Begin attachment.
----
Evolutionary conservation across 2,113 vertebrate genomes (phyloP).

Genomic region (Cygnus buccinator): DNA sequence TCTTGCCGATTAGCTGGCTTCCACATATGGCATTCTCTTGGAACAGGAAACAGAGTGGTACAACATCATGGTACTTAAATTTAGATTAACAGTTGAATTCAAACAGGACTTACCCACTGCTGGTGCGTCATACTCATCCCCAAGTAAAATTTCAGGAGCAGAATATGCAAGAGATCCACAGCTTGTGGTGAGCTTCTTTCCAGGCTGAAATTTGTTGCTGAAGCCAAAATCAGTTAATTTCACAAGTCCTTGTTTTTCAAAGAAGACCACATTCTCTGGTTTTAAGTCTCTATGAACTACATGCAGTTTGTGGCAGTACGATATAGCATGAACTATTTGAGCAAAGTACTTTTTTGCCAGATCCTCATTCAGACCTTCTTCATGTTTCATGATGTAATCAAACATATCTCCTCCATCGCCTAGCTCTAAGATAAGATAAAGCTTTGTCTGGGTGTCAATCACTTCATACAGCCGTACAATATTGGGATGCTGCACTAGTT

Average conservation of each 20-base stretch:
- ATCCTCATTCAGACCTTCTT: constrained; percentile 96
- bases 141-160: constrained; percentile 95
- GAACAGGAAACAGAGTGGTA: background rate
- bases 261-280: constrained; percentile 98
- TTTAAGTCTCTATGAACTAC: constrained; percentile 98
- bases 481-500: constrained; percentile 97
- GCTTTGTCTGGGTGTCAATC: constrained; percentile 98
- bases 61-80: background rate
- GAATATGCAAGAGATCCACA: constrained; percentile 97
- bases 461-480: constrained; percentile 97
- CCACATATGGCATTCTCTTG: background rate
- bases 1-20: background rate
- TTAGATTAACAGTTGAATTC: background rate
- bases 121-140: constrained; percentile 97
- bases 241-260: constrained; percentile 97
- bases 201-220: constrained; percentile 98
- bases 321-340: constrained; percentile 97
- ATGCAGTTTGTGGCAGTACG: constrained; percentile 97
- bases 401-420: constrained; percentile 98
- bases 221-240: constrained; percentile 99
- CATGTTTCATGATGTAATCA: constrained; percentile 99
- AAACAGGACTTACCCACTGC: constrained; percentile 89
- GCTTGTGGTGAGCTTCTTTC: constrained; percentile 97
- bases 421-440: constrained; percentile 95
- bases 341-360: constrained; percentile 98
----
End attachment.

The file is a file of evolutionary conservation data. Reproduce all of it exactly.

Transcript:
Evolutionary conservation across 2,113 vertebrate genomes (phyloP).

Genomic region (Cygnus buccinator): DNA sequence TCTTGCCGATTAGCTGGCTTCCACATATGGCATTCTCTTGGAACAGGAAACAGAGTGGTACAACATCATGGTACTTAAATTTAGATTAACAGTTGAATTCAAACAGGACTTACCCACTGCTGGTGCGTCATACTCATCCCCAAGTAAAATTTCAGGAGCAGAATATGCAAGAGATCCACAGCTTGTGGTGAGCTTCTTTCCAGGCTGAAATTTGTTGCTGAAGCCAAAATCAGTTAATTTCACAAGTCCTTGTTTTTCAAAGAAGACCACATTCTCTGGTTTTAAGTCTCTATGAACTACATGCAGTTTGTGGCAGTACGATATAGCATGAACTATTTGAGCAAAGTACTTTTTTGCCAGATCCTCATTCAGACCTTCTTCATGTTTCATGATGTAATCAAACATATCTCCTCCATCGCCTAGCTCTAAGATAAGATAAAGCTTTGTCTGGGTGTCAATCACTTCATACAGCCGTACAATATTGGGATGCTGCACTAGTT

Average conservation of each 20-base stretch:
- ATCCTCATTCAGACCTTCTT: constrained; percentile 96
- bases 141-160: constrained; percentile 95
- GAACAGGAAACAGAGTGGTA: background rate
- bases 261-280: constrained; percentile 98
- TTTAAGTCTCTATGAACTAC: constrained; percentile 98
- bases 481-500: constrained; percentile 97
- GCTTTGTCTGGGTGTCAATC: constrained; percentile 98
- bases 61-80: background rate
- GAATATGCAAGAGATCCACA: constrained; percentile 97
- bases 461-480: constrained; percentile 97
- CCACATATGGCATTCTCTTG: background rate
- bases 1-20: background rate
- TTAGATTAACAGTTGAATTC: background rate
- bases 121-140: constrained; percentile 97
- bases 241-260: constrained; percentile 97
- bases 201-220: constrained; percentile 98
- bases 321-340: constrained; percentile 97
- ATGCAGTTTGTGGCAGTACG: constrained; percentile 97
- bases 401-420: constrained; percentile 98
- bases 221-240: constrained; percentile 99
- CATGTTTCATGATGTAATCA: constrained; percentile 99
- AAACAGGACTTACCCACTGC: constrained; percentile 89
- GCTTGTGGTGAGCTTCTTTC: constrained; percentile 97
- bases 421-440: constrained; percentile 95
- bases 341-360: constrained; percentile 98